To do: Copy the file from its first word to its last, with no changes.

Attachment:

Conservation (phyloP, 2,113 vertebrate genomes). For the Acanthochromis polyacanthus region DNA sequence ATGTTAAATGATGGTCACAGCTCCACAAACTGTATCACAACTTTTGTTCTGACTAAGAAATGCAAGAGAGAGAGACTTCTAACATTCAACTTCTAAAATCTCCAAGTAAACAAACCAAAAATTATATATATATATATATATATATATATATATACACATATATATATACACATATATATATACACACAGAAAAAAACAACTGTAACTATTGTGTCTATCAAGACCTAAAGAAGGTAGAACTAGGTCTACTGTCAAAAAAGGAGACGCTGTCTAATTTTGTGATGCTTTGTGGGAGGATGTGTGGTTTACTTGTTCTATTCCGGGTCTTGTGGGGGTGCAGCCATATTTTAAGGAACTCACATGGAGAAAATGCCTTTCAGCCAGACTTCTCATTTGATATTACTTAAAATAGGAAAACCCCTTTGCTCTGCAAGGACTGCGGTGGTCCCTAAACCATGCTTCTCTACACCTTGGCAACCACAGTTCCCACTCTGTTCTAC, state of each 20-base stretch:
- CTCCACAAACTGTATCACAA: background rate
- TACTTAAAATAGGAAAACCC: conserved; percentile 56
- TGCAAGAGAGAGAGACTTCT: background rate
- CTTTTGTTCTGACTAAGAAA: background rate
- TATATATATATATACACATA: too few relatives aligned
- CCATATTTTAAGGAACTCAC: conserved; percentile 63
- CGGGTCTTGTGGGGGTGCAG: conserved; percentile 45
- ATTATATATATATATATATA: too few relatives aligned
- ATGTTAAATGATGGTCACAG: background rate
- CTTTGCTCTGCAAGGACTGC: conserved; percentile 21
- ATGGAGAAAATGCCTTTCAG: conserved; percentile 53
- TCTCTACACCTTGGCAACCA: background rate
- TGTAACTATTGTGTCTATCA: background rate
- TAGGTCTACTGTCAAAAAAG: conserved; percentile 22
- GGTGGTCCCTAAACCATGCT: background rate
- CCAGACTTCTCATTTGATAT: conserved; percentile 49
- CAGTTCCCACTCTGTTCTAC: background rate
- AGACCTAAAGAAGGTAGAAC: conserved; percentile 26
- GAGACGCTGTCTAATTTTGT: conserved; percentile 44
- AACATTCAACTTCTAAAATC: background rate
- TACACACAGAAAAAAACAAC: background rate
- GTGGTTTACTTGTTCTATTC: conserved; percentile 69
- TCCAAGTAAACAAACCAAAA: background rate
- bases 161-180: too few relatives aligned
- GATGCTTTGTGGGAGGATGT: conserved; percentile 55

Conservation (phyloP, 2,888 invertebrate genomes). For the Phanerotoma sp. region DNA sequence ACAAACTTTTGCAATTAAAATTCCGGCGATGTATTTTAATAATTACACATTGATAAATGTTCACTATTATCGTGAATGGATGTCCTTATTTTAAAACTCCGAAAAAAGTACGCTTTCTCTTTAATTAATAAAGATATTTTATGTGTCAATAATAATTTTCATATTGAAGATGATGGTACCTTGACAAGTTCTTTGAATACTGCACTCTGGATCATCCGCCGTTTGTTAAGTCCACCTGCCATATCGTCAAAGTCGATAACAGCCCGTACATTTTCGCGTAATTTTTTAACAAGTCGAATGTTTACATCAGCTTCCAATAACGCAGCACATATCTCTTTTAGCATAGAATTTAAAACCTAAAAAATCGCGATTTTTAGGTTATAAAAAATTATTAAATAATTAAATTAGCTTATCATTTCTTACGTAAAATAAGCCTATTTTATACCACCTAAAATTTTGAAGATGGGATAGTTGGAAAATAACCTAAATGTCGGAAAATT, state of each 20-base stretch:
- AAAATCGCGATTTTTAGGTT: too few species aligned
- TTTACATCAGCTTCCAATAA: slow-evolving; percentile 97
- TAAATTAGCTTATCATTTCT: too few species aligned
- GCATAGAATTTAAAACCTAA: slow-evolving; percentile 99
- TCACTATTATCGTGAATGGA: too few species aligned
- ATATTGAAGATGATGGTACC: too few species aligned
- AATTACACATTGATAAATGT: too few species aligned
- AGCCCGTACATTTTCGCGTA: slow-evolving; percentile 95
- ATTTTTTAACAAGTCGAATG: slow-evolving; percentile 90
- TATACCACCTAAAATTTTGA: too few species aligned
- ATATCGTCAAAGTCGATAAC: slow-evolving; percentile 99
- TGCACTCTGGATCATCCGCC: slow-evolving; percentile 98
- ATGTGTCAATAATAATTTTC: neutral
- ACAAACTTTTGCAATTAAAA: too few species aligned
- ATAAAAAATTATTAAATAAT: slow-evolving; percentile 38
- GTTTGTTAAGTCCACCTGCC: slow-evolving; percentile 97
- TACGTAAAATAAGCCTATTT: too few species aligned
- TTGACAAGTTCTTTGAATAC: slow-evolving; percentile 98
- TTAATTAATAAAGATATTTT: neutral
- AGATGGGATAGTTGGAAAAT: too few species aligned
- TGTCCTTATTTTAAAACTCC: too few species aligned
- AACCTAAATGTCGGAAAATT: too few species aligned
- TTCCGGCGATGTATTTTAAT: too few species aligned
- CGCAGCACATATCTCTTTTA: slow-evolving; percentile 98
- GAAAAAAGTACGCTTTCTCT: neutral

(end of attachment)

Conservation (phyloP, 2,113 vertebrate genomes). For the Acanthochromis polyacanthus region DNA sequence ATGTTAAATGATGGTCACAGCTCCACAAACTGTATCACAACTTTTGTTCTGACTAAGAAATGCAAGAGAGAGAGACTTCTAACATTCAACTTCTAAAATCTCCAAGTAAACAAACCAAAAATTATATATATATATATATATATATATATATATACACATATATATATACACATATATATATACACACAGAAAAAAACAACTGTAACTATTGTGTCTATCAAGACCTAAAGAAGGTAGAACTAGGTCTACTGTCAAAAAAGGAGACGCTGTCTAATTTTGTGATGCTTTGTGGGAGGATGTGTGGTTTACTTGTTCTATTCCGGGTCTTGTGGGGGTGCAGCCATATTTTAAGGAACTCACATGGAGAAAATGCCTTTCAGCCAGACTTCTCATTTGATATTACTTAAAATAGGAAAACCCCTTTGCTCTGCAAGGACTGCGGTGGTCCCTAAACCATGCTTCTCTACACCTTGGCAACCACAGTTCCCACTCTGTTCTAC, state of each 20-base stretch:
- CTCCACAAACTGTATCACAA: background rate
- TACTTAAAATAGGAAAACCC: conserved; percentile 56
- TGCAAGAGAGAGAGACTTCT: background rate
- CTTTTGTTCTGACTAAGAAA: background rate
- TATATATATATATACACATA: too few relatives aligned
- CCATATTTTAAGGAACTCAC: conserved; percentile 63
- CGGGTCTTGTGGGGGTGCAG: conserved; percentile 45
- ATTATATATATATATATATA: too few relatives aligned
- ATGTTAAATGATGGTCACAG: background rate
- CTTTGCTCTGCAAGGACTGC: conserved; percentile 21
- ATGGAGAAAATGCCTTTCAG: conserved; percentile 53
- TCTCTACACCTTGGCAACCA: background rate
- TGTAACTATTGTGTCTATCA: background rate
- TAGGTCTACTGTCAAAAAAG: conserved; percentile 22
- GGTGGTCCCTAAACCATGCT: background rate
- CCAGACTTCTCATTTGATAT: conserved; percentile 49
- CAGTTCCCACTCTGTTCTAC: background rate
- AGACCTAAAGAAGGTAGAAC: conserved; percentile 26
- GAGACGCTGTCTAATTTTGT: conserved; percentile 44
- AACATTCAACTTCTAAAATC: background rate
- TACACACAGAAAAAAACAAC: background rate
- GTGGTTTACTTGTTCTATTC: conserved; percentile 69
- TCCAAGTAAACAAACCAAAA: background rate
- bases 161-180: too few relatives aligned
- GATGCTTTGTGGGAGGATGT: conserved; percentile 55

Conservation (phyloP, 2,888 invertebrate genomes). For the Phanerotoma sp. region DNA sequence ACAAACTTTTGCAATTAAAATTCCGGCGATGTATTTTAATAATTACACATTGATAAATGTTCACTATTATCGTGAATGGATGTCCTTATTTTAAAACTCCGAAAAAAGTACGCTTTCTCTTTAATTAATAAAGATATTTTATGTGTCAATAATAATTTTCATATTGAAGATGATGGTACCTTGACAAGTTCTTTGAATACTGCACTCTGGATCATCCGCCGTTTGTTAAGTCCACCTGCCATATCGTCAAAGTCGATAACAGCCCGTACATTTTCGCGTAATTTTTTAACAAGTCGAATGTTTACATCAGCTTCCAATAACGCAGCACATATCTCTTTTAGCATAGAATTTAAAACCTAAAAAATCGCGATTTTTAGGTTATAAAAAATTATTAAATAATTAAATTAGCTTATCATTTCTTACGTAAAATAAGCCTATTTTATACCACCTAAAATTTTGAAGATGGGATAGTTGGAAAATAACCTAAATGTCGGAAAATT, state of each 20-base stretch:
- AAAATCGCGATTTTTAGGTT: too few species aligned
- TTTACATCAGCTTCCAATAA: slow-evolving; percentile 97
- TAAATTAGCTTATCATTTCT: too few species aligned
- GCATAGAATTTAAAACCTAA: slow-evolving; percentile 99
- TCACTATTATCGTGAATGGA: too few species aligned
- ATATTGAAGATGATGGTACC: too few species aligned
- AATTACACATTGATAAATGT: too few species aligned
- AGCCCGTACATTTTCGCGTA: slow-evolving; percentile 95
- ATTTTTTAACAAGTCGAATG: slow-evolving; percentile 90
- TATACCACCTAAAATTTTGA: too few species aligned
- ATATCGTCAAAGTCGATAAC: slow-evolving; percentile 99
- TGCACTCTGGATCATCCGCC: slow-evolving; percentile 98
- ATGTGTCAATAATAATTTTC: neutral
- ACAAACTTTTGCAATTAAAA: too few species aligned
- ATAAAAAATTATTAAATAAT: slow-evolving; percentile 38
- GTTTGTTAAGTCCACCTGCC: slow-evolving; percentile 97
- TACGTAAAATAAGCCTATTT: too few species aligned
- TTGACAAGTTCTTTGAATAC: slow-evolving; percentile 98
- TTAATTAATAAAGATATTTT: neutral
- AGATGGGATAGTTGGAAAAT: too few species aligned
- TGTCCTTATTTTAAAACTCC: too few species aligned
- AACCTAAATGTCGGAAAATT: too few species aligned
- TTCCGGCGATGTATTTTAAT: too few species aligned
- CGCAGCACATATCTCTTTTA: slow-evolving; percentile 98
- GAAAAAAGTACGCTTTCTCT: neutral